WEST COVINA, Calif. — It is often the old school cars that many know the island of Cuba for, but Cuban Americans throughout Southern California said there is much more to their beloved country.

They are protesting in solidarity with those in Cuba as an uprising continues on the island due to a lack of food and medicine.

What You Need To Know

  • Protestors in Cuba have taken to the streets to speak out against the regime's 62 year old Communist system

  • Arleen Milian, a Cuban refugee in Los Angeles, fled the island in 1970 under political asylum

  • She hopes the new surge of protests will provide freedom for her family abroad

  • Protests continue throughout Southern California at various locations, includes Porto's Bakeries

It is a pain that Arleen Milian knows all too well.

As she prepared her cafecito in her LA home, she explained how she fled her native Cuba with her family in 1970, arriving in the U.S. as a refugee under political asylum.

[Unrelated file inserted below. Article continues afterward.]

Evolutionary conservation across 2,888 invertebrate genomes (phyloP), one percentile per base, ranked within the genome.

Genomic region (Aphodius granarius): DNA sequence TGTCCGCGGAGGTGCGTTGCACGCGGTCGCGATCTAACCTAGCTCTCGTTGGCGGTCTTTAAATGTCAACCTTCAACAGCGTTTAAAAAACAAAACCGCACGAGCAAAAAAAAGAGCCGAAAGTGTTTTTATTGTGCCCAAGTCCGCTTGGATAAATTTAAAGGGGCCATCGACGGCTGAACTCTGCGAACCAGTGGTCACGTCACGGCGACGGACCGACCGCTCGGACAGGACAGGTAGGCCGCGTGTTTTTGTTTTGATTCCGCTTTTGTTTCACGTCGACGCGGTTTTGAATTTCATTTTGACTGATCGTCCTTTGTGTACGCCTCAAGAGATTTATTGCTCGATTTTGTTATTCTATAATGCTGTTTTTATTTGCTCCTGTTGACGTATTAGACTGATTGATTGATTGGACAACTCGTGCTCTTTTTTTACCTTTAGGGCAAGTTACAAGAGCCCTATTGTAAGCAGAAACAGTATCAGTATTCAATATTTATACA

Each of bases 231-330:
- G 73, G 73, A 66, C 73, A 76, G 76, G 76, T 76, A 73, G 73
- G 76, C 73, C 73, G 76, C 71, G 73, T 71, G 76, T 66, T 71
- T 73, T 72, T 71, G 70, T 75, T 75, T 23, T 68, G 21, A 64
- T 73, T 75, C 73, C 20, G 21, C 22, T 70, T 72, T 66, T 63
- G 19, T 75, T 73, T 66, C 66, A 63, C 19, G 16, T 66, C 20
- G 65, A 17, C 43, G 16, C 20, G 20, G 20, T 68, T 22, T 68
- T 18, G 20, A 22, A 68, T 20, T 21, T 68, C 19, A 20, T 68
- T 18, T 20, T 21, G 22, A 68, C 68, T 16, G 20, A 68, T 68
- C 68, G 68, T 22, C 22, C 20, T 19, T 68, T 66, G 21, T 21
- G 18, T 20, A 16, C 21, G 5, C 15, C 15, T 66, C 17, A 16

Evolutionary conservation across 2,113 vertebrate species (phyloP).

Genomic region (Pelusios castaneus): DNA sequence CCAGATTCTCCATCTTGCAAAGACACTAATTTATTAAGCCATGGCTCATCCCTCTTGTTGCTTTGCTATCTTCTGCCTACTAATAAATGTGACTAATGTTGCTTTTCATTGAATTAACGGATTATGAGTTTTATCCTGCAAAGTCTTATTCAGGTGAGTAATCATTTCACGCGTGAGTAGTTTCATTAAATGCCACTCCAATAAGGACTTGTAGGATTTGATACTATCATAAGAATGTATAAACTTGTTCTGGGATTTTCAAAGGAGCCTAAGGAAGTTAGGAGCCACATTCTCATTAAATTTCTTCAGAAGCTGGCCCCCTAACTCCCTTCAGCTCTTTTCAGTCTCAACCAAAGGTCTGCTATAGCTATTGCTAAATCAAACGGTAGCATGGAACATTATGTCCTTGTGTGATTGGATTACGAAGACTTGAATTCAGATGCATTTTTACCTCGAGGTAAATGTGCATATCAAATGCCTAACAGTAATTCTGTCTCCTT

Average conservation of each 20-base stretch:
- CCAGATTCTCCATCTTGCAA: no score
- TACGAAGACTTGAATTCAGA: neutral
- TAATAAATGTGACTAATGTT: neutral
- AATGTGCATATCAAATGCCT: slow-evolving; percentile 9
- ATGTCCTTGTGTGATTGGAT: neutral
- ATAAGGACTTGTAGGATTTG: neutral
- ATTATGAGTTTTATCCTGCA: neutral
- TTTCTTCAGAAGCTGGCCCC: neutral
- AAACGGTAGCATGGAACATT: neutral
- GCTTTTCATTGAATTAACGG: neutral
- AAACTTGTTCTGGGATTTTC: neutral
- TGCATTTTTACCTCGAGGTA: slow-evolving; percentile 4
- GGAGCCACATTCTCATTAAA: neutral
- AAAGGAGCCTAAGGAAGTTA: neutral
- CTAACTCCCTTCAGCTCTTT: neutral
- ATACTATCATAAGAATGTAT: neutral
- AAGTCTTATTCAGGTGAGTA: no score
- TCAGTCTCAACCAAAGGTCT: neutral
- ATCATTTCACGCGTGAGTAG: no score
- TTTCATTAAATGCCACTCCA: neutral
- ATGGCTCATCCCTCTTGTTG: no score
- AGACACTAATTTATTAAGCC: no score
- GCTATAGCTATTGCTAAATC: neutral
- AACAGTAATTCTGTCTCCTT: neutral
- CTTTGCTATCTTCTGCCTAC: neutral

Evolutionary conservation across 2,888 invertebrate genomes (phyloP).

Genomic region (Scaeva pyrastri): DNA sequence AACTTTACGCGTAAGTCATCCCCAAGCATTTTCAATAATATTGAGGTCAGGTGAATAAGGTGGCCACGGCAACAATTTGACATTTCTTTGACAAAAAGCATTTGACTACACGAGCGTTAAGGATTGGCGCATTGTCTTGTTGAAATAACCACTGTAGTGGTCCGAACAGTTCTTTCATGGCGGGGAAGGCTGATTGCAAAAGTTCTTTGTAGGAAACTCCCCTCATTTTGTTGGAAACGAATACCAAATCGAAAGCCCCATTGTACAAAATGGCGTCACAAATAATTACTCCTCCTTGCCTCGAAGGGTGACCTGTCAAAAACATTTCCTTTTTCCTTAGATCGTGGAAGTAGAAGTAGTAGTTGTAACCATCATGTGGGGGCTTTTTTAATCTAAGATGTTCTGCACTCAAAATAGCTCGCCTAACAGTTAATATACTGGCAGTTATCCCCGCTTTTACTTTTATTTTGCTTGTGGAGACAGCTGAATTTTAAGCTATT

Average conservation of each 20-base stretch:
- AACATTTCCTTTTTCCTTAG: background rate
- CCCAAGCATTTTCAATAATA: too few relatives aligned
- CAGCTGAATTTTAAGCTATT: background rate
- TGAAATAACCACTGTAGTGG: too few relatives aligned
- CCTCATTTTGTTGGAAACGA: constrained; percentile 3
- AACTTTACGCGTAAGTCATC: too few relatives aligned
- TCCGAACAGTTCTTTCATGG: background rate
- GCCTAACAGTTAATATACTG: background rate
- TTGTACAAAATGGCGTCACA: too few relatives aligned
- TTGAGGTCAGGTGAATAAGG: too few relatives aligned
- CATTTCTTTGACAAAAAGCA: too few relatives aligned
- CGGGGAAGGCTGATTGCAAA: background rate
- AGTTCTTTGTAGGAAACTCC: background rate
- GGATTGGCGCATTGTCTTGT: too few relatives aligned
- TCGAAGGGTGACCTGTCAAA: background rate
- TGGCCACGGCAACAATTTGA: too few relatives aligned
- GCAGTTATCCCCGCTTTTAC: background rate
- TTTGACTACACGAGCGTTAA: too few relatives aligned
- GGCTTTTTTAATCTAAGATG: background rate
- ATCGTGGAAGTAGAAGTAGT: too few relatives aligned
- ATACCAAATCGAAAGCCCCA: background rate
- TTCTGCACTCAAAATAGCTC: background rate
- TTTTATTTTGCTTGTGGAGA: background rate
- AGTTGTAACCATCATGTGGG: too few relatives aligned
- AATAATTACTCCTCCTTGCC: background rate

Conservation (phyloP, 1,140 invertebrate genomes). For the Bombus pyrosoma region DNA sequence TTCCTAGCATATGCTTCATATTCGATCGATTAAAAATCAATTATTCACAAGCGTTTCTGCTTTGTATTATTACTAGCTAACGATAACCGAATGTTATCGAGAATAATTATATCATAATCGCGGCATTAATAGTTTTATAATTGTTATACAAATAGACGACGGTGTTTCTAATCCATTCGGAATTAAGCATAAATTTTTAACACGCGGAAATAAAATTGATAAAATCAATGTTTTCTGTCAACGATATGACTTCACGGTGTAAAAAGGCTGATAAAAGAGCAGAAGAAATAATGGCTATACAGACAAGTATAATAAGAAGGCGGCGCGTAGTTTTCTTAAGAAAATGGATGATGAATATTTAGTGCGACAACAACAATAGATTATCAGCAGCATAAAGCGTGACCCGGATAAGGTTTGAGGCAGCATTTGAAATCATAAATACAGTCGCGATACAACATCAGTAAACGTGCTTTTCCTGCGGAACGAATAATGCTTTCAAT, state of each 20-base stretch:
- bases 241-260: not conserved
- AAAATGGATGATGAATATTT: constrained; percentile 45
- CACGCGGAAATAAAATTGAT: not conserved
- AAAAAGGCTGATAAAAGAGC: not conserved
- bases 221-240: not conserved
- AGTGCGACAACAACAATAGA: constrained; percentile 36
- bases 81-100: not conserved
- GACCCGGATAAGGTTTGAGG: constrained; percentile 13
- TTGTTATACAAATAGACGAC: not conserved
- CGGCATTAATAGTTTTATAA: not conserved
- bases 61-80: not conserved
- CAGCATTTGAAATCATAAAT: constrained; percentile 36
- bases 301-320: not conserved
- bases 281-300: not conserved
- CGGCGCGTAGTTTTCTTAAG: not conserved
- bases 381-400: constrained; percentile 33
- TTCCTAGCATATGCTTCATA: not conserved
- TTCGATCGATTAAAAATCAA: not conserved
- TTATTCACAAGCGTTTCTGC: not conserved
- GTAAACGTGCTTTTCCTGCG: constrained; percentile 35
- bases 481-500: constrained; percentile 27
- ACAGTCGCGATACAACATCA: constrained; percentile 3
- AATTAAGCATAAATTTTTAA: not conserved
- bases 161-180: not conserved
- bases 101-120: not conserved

When she heard about the recent protests taking place on the island, she worried for her remaining family’s safety.

“When I found out that there was an uprising, my first initial thought was my family. Because I talk to my family constantly through WhatsApp, we are in constant communication, practically every day,” she explained. 

Her old passport displays Milian’s refugee status. While she appreciates the freedoms she has here in the United States, she said the separation that she had to endure, from her father and her culture, is something that she is continuing to heal from.

“Me being a refugee means that I was basically displaced as a child from 2 years old,” she said.

Milian is not alone.

She, alongside many other Cuban immigrants, has been critical of the Communist regime. One protester at the Porto’s Bakery in West Covina said he hopes the U.S. will intervene.

“I was born in Cuba and I left Cuba at the age of 14 and a half, looking for freedom, opportunities, freedom of speech. Something that I was denied in my own country. Communism does not work. That’s why we are asking Mr. Biden, the White House, to get behind us,” he said.  

But not every Cuban is on the same page.

Some blame the U.S. embargo for Cuba’s economic hardships, while others believe the entire government system has censored and failed its people.

As Milian reflects on her childhood in Cuba, she hopes the protests will spark real change.

“My hope is that, from this, my people will experience the freedom that I have — the freedom that is every human being’s divine right. And, that, from that freedom, we’ll start the healing process,” she said. 

Healing she hopes every Cuban will be able to experience.